Besides the rotational time derivative, the Euler transformation is instrumental to enable tensor flight dynamics. It governs the shift of reference frames. Given frames I and B and the angular velocity tensor of frame I wrt B, , the rotational time derivative of tensors of rank one x transforms from frame I to frame B like
This is a tensor relationship valid in all coordinate systems. Its equivalent in vector mechanics is for vector x
The proof of the Euler transformation for tensors of rank one can be found in  , Appendix D. Here we present and prove the Euler transformation for tensors of rank two. It is the foundation for deriving the relationship between the rotation tensor and the angular velocity tensor, which hitherto was based on a definition, both in vector mechanics  and in tensor flight dynamics  , rather than on a strict mathematical derivation.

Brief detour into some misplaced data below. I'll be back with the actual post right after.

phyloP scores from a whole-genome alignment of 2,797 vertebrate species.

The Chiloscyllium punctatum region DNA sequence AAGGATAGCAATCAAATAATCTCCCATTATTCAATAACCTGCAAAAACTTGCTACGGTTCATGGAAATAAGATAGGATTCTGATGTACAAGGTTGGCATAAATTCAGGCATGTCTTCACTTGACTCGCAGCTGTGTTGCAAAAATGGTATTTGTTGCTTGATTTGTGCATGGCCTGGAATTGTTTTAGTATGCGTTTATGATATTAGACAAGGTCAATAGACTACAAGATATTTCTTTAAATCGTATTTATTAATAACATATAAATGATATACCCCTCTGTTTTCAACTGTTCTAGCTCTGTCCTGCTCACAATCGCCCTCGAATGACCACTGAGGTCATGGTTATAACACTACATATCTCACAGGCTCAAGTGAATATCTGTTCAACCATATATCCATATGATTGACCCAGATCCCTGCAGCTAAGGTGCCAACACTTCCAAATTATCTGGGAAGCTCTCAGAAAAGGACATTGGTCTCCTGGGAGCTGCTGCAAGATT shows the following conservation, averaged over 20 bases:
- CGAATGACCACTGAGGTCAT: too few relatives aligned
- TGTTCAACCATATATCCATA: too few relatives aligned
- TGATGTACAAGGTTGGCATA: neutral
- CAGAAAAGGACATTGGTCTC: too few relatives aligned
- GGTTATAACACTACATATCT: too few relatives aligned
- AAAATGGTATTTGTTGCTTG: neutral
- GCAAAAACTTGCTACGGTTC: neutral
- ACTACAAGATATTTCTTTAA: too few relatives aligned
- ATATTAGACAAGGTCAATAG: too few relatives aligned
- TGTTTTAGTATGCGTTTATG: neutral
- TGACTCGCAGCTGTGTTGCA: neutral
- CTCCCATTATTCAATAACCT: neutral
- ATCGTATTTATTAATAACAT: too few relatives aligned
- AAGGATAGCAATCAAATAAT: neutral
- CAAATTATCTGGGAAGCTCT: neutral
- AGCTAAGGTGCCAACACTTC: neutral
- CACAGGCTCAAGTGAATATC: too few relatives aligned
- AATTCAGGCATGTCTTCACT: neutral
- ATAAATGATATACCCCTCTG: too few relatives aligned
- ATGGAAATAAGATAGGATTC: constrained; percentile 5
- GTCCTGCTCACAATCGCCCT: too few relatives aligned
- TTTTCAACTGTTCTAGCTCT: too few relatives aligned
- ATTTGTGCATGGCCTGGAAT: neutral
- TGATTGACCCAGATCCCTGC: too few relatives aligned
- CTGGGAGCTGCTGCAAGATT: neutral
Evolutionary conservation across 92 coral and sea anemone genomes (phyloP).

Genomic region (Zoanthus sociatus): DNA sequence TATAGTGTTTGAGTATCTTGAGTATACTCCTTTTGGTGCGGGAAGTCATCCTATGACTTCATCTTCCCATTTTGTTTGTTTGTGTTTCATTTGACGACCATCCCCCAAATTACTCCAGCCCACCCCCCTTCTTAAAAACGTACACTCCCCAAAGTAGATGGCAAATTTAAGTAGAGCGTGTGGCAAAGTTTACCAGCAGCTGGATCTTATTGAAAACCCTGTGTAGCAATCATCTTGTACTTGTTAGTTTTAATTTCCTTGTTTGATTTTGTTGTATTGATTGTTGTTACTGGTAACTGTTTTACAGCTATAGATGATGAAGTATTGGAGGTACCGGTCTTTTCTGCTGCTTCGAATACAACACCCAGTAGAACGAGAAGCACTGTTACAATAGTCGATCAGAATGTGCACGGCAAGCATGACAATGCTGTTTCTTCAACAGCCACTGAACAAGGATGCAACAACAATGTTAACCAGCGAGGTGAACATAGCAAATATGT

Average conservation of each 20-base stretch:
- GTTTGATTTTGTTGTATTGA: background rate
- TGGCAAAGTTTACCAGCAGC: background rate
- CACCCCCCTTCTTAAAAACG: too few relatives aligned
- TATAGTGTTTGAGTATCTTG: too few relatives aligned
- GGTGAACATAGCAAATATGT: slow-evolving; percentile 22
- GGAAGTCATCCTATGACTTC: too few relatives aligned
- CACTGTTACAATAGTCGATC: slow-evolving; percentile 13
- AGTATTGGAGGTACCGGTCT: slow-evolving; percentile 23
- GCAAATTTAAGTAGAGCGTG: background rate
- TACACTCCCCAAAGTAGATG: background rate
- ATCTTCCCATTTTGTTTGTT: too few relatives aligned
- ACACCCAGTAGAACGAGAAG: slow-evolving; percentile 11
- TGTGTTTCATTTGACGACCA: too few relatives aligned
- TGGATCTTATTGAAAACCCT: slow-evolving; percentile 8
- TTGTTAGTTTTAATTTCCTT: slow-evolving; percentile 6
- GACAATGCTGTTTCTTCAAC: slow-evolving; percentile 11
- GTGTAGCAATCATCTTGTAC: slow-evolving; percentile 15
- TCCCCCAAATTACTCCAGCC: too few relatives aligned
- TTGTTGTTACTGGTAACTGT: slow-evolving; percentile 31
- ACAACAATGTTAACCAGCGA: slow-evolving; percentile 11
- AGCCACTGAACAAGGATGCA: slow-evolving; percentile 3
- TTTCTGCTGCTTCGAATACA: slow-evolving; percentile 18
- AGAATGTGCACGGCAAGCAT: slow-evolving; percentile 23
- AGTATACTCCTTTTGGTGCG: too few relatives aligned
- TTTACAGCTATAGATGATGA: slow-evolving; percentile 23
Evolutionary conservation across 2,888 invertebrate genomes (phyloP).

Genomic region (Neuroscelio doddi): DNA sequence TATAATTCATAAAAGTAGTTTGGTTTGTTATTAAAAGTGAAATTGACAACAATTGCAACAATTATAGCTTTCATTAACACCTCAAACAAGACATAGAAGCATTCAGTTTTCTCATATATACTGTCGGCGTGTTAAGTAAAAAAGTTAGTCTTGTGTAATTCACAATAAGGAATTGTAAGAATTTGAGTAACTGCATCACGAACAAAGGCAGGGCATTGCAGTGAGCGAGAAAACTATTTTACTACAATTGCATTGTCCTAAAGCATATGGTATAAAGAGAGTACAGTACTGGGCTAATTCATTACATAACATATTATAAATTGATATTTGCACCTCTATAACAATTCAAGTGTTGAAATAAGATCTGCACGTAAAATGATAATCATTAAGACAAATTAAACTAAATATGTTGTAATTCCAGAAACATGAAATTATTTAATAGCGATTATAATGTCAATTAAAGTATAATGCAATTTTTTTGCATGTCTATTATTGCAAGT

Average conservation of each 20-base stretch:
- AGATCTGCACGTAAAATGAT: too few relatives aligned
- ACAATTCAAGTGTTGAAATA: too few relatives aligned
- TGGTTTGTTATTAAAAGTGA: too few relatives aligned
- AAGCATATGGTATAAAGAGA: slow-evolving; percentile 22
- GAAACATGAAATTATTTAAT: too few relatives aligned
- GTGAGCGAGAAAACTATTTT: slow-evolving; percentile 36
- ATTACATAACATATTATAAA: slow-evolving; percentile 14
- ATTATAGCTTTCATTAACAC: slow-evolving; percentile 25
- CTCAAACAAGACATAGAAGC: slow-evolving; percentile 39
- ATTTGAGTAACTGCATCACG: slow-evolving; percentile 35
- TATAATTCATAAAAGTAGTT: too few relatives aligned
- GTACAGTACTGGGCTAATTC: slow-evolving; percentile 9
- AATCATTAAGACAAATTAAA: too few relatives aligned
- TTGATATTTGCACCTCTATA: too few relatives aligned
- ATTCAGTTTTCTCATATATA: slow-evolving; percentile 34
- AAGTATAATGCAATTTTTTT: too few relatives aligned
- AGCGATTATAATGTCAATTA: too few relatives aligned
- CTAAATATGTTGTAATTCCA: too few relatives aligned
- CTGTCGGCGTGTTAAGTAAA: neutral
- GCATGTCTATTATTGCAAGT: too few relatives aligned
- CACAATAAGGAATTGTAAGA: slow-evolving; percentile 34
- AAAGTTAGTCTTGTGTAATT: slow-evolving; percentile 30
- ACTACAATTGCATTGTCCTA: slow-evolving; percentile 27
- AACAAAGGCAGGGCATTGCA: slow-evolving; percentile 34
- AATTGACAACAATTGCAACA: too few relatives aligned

The Euler transformation of tensors of rank two has some precursors in vector mechanics. In  , Equation 8.93, we find for the dyad D and the coordinate systems a and b
However, because of the ordinary time derivative, this relationship is only valid for the two coordinate systems. Similarly,  , Appendix B.4, Equation 17 provides the relationship for the dyad D
where is the vectrix of coordinate system b. Again, the ordinary time derivative (over-dot) limits this expression to the two coordinate systems a and b.
As we will see, the Euler transformation of tensors of rank two has some similarities with these precursors from vector mechanics, but because it is valid for all coordinate systems it is a true tensor concept.
2. Euler Transformation for Tensors of Rank Two
Though the Euler transformation for tensors of rank one is sufficient for almost all flight dynamics situations, this extension to tensors of rank two makes possible a proof of an important kinematic relationship, which is given in Section 3. Additional examples are then provided in Sections 4 and 5.